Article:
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This is a 5 part article, but I decided to write it as a single post rather than chop it up.
Since the indoor season is upon us, I’ll start with the 4x200m & 4x400m Relays.
- Baton Exchanges: How to Run the 4x200m & 4x400m
- Push Pass or Upsweep?
- John Smith Video on the drills and exchanges
- Jon Drummond classic video (whilst as an athlete with HSI, not head coach of the US Olympic team)
- Other Articles
Baton Exchanges: How to Run the 4x200m & 4x400m
I prefer to use a visual exchange for both 4×200 and 4x400m relay, indoors or outdoors. The 1968 Olympic USA 4x400m team used blind passes! Scary!
The 4x200m is tricky because the incoming speed is still relatively high, but the runner is more fatigued than the 4x 100m. I’ve seen plenty of DQ’s and DNF’s at indoor meets using a blind exchange for the 4×200.
In Youth 4×100 meter relays, I find it’s easier to keep consistent with the “give with the right, receive from the left” even if it means changing hands. I rarely see the baton fumble once they have the stick in hand. Their biggest problem is the incoming runner always runs into the outgoing runner, who is usually standing still.
I’ll focus on tips and cues for the 4x200m and 4x400m visual exchange but some of the concepts apply to the 4x100m as well.
Visual Exchange Relay Tips
1) Pass with Right, Receive with Left. Pass with your right hand, and receive with the left. Incoming runner gets the inside part of the lane, outgoing runner gets the outside. (This is opposite of a 4x100m 2nd exchange where you only get one chance to pass the baton, with the incoming on the outside, he has to run further)
2) Change Hands Immediately. Once you get the baton, you change hands immediately. You’ll notice Carl Lewis do this when anchoring a 4x100m relay when it doesn’t matter. I guess Carl is more comfortable using his right hand. (please, no jokes here)
3) Share the Stick. Incoming runner gets the lower half, the outgoing runner gets the upper half.
4) YELL first, THEN reach. Do not give the verbal command of “STICK” or “UP” and reach at the same instant. SHOUT the command, keep running, and wait for the outgoing runner’s arm to extend, then reach and place the baton in the open hand.
5) Hold the Stick High at face level (see photo)
6) Outgoing Runner Grabs the Baton. When you feel the baton, grasp firmly, THEN use your arms to run. You can see in slow-mo replays how Tyson Gay didn’t have a firm grasp on the baton and his arm started to move forward before the stick was secure.
7) Don’t Let Go. Yet. Incoming runner does not let go until baton is firm in other hand.
8) Face the inside. For the 2nd and 3rd exchanges, when lining up on the track, ALWAYS face inside the track.
9) Incoming Runner Must “Attack the Zone”. Do not slow down or even relax until the baton is passed. Keep good running form.
10) Stay in your Lane. After the exchange, stay in your lane. Do not jump out to the left or right as there are runners behind you. Always look back before leaving the track preferably to the infield.
11) Hammer time. I prefer to grasp the baton firmly like a hammer. That may lead to tightness, but it’s better than having it knocked out of your hand which I’ve seen from experience. Some runners, like Michael Johnson or Jeremy Wariner holds the baton like a pencil which I’m not a fan of (see photo)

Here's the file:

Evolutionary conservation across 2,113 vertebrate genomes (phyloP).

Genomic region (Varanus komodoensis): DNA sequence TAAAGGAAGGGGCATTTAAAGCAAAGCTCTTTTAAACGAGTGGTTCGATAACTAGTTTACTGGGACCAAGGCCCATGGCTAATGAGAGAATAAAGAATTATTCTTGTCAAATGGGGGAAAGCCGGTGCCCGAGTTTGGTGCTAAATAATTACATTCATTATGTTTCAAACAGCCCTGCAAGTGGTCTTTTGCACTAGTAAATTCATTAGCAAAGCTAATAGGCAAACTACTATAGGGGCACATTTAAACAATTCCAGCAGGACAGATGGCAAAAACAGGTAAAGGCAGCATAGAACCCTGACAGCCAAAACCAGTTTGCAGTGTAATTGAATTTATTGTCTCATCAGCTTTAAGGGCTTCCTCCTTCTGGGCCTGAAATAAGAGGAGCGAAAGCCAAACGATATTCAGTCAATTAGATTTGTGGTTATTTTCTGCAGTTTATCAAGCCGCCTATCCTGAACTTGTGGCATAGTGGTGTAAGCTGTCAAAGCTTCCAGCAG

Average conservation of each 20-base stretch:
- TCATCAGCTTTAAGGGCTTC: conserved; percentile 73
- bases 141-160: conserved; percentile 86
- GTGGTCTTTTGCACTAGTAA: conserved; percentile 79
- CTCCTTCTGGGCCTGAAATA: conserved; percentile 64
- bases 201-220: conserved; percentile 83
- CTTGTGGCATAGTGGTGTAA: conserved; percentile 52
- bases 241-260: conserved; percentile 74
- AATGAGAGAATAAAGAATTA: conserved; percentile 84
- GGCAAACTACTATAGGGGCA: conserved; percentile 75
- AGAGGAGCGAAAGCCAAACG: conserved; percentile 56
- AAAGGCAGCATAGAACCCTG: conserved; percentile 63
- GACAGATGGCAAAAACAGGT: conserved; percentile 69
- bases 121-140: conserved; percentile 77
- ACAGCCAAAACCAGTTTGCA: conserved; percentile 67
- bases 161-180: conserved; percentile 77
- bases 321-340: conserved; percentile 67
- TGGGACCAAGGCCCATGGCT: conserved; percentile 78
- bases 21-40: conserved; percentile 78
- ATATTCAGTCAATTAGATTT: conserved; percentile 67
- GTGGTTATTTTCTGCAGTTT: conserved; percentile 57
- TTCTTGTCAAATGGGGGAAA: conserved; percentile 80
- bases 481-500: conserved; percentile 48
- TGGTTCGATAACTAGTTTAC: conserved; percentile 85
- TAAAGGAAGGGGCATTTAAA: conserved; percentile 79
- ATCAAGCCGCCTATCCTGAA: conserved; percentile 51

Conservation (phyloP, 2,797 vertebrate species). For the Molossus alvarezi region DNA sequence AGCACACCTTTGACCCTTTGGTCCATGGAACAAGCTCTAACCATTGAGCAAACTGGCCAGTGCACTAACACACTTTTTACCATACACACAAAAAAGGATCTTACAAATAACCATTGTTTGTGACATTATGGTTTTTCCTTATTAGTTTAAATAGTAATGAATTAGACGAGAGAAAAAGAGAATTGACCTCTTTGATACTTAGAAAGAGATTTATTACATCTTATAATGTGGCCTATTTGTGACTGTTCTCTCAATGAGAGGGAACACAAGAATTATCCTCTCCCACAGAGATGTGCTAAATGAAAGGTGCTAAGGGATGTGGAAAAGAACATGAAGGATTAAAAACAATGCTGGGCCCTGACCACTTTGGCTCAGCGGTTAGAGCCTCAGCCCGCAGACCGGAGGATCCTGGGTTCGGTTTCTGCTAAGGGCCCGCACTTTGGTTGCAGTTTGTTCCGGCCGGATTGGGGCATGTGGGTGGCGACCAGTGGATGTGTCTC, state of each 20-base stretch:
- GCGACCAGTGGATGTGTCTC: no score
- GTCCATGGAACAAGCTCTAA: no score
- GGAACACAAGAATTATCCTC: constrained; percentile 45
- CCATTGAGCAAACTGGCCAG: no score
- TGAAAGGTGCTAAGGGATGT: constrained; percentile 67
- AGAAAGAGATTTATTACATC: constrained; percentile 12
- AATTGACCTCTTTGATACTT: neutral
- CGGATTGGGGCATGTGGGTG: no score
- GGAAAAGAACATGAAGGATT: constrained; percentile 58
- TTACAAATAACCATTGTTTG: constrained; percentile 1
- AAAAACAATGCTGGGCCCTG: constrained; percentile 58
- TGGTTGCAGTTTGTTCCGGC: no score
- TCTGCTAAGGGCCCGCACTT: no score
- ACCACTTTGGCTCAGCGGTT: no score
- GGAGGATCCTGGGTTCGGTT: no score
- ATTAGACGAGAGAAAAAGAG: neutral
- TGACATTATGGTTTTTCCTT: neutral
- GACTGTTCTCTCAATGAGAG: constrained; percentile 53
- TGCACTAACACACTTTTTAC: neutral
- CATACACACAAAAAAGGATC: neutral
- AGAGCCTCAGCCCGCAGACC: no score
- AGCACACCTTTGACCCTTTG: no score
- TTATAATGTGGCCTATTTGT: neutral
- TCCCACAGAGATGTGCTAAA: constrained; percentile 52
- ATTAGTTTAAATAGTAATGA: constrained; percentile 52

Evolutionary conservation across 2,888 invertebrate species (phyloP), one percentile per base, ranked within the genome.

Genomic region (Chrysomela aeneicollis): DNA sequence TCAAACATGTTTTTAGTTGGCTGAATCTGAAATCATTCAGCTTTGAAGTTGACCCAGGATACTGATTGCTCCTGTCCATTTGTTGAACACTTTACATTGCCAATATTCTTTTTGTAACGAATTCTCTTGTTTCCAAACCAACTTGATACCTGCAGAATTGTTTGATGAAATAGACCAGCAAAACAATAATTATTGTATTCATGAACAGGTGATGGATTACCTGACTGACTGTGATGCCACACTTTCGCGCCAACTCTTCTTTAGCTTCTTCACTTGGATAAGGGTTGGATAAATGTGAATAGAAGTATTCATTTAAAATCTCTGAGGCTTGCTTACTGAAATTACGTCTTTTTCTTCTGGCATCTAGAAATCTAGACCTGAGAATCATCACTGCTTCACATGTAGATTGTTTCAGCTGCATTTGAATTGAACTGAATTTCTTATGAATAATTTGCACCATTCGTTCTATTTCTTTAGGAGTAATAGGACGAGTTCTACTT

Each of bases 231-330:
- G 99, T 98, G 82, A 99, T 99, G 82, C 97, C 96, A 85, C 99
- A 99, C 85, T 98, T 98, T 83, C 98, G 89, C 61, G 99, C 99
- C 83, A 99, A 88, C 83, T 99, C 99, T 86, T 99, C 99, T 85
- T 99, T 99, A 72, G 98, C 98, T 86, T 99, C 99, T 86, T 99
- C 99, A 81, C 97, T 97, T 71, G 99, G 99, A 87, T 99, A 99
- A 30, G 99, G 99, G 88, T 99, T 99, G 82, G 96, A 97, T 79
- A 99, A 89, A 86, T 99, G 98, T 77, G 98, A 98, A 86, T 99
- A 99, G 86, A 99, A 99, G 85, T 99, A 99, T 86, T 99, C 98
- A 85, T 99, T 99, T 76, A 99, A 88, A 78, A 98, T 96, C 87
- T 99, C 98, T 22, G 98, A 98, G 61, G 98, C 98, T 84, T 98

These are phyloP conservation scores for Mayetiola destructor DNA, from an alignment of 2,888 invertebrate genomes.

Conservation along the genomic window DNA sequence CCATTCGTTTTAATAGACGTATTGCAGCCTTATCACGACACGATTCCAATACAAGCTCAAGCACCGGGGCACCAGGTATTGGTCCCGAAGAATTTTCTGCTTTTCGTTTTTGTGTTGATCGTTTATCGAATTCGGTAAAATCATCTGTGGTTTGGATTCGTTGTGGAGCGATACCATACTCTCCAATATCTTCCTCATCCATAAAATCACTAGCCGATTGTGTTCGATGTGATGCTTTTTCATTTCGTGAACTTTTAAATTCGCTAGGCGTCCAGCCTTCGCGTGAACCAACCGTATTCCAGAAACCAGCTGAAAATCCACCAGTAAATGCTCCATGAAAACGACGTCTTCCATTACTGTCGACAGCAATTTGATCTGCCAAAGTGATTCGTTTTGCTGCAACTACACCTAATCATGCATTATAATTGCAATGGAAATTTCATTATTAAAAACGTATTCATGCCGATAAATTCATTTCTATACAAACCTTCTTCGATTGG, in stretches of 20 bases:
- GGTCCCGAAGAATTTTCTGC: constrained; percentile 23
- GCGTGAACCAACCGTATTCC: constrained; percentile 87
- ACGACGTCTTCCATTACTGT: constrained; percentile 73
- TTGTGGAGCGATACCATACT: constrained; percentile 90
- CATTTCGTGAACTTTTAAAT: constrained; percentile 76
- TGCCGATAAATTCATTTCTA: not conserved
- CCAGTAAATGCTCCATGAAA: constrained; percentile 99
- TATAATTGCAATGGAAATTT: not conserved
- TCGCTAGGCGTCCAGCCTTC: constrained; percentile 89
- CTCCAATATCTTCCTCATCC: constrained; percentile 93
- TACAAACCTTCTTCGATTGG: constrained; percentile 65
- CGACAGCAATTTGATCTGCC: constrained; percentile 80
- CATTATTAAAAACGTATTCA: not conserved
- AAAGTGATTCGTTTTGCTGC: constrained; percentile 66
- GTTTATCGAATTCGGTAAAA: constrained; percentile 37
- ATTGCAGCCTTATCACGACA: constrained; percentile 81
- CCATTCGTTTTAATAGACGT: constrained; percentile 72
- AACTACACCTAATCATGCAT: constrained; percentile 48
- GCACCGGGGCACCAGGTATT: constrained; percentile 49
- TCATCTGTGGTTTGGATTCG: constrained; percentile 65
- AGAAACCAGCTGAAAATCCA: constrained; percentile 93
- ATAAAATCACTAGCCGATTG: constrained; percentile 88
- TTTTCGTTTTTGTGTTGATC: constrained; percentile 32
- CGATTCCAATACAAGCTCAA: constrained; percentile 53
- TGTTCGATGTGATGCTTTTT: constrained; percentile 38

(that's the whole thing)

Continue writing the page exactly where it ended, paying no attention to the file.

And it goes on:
12) You be the Judge. Don’t take off too soon or too fast. Outgoing runner must judge the speed AND fatigue of the incoming runner. 75% speed is safe enough.
If you have any more tips and cues, please post your comments below.
Push Pass or Upsweep?
Personally, for the 4x100m relay, I don’t care what relay passing technique you use, whether it’s the Push Pass or Upsweep Pass. As long as both runners (incoming and outgoing) are near full speed, and you can maximize the free distance with outstretched arms, then either one will work. France & Japan are known for using the Upsweep Pass, despite the rest of the world using the Push Pass.
See 4×100 Relay Baton Passing – Upsweep, Downsweep or Push Pass? The article has a good video of the French National team relay camp training with the upsweep pass. Remember when France had the 4×100m WR?
John Smith Relay Tips Video
John Smith is the most famous track coach with the anonymous name. I’ll bet he gets strange looks with the hotel clerks when he checks in! Here is the video on YouTube:
Jon Drummond Relay Instruction
This video of Jon Drummond was filmed while he was an athlete at HSI. Several years later as the head relay coach for the USA 2012 Olympic team, he came back with 4 medals, 2 of them gold and one World Record. Pretty good if you ask me!
Maybe he showed this clip to the 4x100m team?
Take your best four 100 meter sprinters, and see how this formula works for you, assuming perfect exchanges. Theory is good, but you have to get the baton around the track! Read:
Here are previous articles from technique, strategy and history over the past 5 years:
- Fun Workout #1 – The N x 200m Relay
- 4×100m Relay: Thoughts on the European Athletics Championships
- 4×100 Meter and 4×110 Yard Relay Trivia
- The Last 4×100m Mixed Team to Hold a World Record
- Jamaica 4×100m Relay Potential – A Sub 37 Second WR?
- More History of the 4×100m Relay
- Track and Field 4×100 meter Relay and Exchanges